El Dorado County’s Pension Problem Is Getting More Expensive

If you’re a taxpayer in El Dorado County, loosely translated from the Spanish as “the golden one”, you may be getting the shaft.

And if you’re a county taxpayer soon to be retiring from a state county or municipal job, that shaft may be a little deeper. New this holiday weekend, word that El Dorado County’s big underfunded pension liability is getting much bigger

The timing is curious.

County controller, Joe Harns put out a press release at the start of the Labor Day weekend, hoping perhaps it wouldn’t be widely read. It contained the last multimillion-dollar fiscal missile fired by CalPERS:

The county controller didn’t include a roll of antacids with his latest pension funding shortfall news release, but some could use it. The latest numbers, as of July of 2016, finds another 64 million dollars in money that has to be there but isn’t.

Controller Joe Harn put the blame clearly in what many call the dysfunctional investment strategy of CalPERS.

“The huge increase in CalPERS costs is going to adversely affect our fire districts as they continue to attempt to provide fire and emergency medical services in our county.”

A county which seems to have batches of forest and wild fires seasonally.

Harnes’ update stressed the fresh news but it doesn’t tell the whole story. Mike Owen a CPA and small business owner trying to unseat the controller next summer, says the cumulative pension money gap is much worse. If 64 million is a Rolaid’s moment…this number might need a prescription strength antacid.

“350 million is the number we’re looking at. 2011 it was 175, 000. They bounce around depending on investment performance these are numbers that are hard to control.”

In fact, it’s more of a whisper number since they don’t appear in the county balance sheet. Unlike most union or corporate pensions, investment losses are absorbed by the pension plan members—not the so-called sponsors, the state, county and local governments or fire districts.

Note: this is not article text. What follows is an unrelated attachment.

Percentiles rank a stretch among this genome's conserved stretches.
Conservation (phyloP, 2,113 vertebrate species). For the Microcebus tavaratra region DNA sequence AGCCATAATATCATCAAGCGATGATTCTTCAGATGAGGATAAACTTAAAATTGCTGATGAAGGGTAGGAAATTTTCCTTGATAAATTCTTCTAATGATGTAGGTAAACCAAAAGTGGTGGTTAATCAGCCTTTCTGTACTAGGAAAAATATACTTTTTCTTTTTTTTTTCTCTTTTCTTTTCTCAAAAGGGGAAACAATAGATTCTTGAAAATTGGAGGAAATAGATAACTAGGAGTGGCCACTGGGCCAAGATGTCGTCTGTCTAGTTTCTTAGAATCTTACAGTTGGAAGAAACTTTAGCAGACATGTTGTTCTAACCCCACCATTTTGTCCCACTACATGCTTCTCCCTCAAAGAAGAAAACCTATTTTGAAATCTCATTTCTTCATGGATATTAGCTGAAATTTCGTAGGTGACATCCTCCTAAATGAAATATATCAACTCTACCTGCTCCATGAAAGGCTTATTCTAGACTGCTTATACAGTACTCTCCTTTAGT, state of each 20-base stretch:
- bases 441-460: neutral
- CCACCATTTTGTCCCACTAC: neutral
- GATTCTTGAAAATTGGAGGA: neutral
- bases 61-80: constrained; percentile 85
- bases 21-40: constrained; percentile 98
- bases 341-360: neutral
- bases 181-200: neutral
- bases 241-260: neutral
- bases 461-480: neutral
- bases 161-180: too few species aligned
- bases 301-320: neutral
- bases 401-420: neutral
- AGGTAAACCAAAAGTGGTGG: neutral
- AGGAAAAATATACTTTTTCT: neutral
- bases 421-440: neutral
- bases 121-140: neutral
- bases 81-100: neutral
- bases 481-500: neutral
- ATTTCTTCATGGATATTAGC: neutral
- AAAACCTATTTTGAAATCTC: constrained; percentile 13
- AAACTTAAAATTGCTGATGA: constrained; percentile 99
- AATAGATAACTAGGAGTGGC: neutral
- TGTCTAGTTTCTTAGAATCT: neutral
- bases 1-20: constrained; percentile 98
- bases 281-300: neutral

CalPERS has long been a political piñata for El Dorado County’s congressional representative Tom McClintock, who says it’s set up to lose money, by a unique investment strategy.

While El Dorado County’s underfunded millions are painful, Congressman McClintock says that pain is being shared all over California”

“It’s 5.4 billion state wide, 8 years ago it was half of that, 8 years before that it was one 75th of that.”

When the legislature ok’d the state run pension behemoth to start paying out pension benefits as early as age 55, it added a vast new poll of retirees, and compounded that by assuming annual returns in the then bull markets would last forever. They did not. Once tying its model funding to an assumed 14 % return rate around 2000, the dot com bubble exposed that strategy as risky many years since, CalPERS has lagged behind Wall Street and even mom and pop. Losing billions in a big portfolio of foreign investments and mortgage backed securities that paved the way for the last great recession. Many have argued that CalPERS so called global view of socially responsible investing is a blueprint for failure.

Getting away from CalPERS isn’t a viable option—

For El Dorado County, quitting the CalPERS system would cost more than one billion dollars.

In fact–CalPERS has bond positions in Washington Mutual, Bear Stearns Indy Mac–and Lehman Brothers, and countrywide, five firms that were too big to fail but did—-in the 2007-2008 mortgage security melt down.

Its dumped lucrative,though volatile, hedge funds and while it’s mission is supposed to be socially responsible investing the portfolio hosts several gambling stocks, a few oil companies and at least one tobacco giant Altria– the maker of Marlboro. It also invests more in the UK than US treasuries and has positions in the governments of China, Pakistan and Russia – not exactly America’s international welcome wagon.

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